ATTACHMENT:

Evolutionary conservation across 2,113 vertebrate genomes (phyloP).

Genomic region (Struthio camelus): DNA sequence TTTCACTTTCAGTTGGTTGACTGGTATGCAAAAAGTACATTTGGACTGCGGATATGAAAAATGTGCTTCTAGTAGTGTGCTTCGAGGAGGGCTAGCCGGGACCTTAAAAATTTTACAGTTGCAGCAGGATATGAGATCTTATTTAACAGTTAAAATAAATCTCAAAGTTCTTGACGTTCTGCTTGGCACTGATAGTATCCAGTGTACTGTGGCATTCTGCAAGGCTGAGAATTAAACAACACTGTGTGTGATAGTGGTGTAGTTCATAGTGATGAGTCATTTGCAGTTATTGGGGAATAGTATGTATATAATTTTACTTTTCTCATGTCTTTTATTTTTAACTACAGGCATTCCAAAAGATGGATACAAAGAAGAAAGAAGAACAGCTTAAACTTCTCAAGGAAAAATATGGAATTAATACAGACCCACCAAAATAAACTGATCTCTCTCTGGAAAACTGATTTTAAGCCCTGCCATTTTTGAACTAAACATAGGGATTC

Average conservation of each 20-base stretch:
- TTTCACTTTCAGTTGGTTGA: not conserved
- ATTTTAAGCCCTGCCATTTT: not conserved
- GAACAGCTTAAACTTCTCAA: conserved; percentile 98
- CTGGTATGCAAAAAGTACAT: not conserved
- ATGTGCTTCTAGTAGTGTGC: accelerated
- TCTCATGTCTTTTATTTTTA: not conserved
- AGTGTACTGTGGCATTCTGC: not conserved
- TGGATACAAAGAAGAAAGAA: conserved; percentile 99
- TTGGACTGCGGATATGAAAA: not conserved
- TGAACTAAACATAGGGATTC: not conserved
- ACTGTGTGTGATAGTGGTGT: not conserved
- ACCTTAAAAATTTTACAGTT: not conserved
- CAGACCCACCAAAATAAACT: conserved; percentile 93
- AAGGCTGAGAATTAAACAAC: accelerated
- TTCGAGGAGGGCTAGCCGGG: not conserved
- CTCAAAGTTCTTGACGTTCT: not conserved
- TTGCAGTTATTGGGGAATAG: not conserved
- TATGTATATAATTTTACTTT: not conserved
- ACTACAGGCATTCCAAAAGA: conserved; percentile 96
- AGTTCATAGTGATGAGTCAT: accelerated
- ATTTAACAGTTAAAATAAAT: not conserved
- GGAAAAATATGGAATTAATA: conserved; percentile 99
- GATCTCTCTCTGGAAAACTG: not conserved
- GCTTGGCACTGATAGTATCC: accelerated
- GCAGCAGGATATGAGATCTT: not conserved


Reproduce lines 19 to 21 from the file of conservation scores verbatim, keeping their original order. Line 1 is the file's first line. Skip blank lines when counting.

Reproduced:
- CTCAAAGTTCTTGACGTTCT: not conserved
- TTGCAGTTATTGGGGAATAG: not conserved
- TATGTATATAATTTTACTTT: not conserved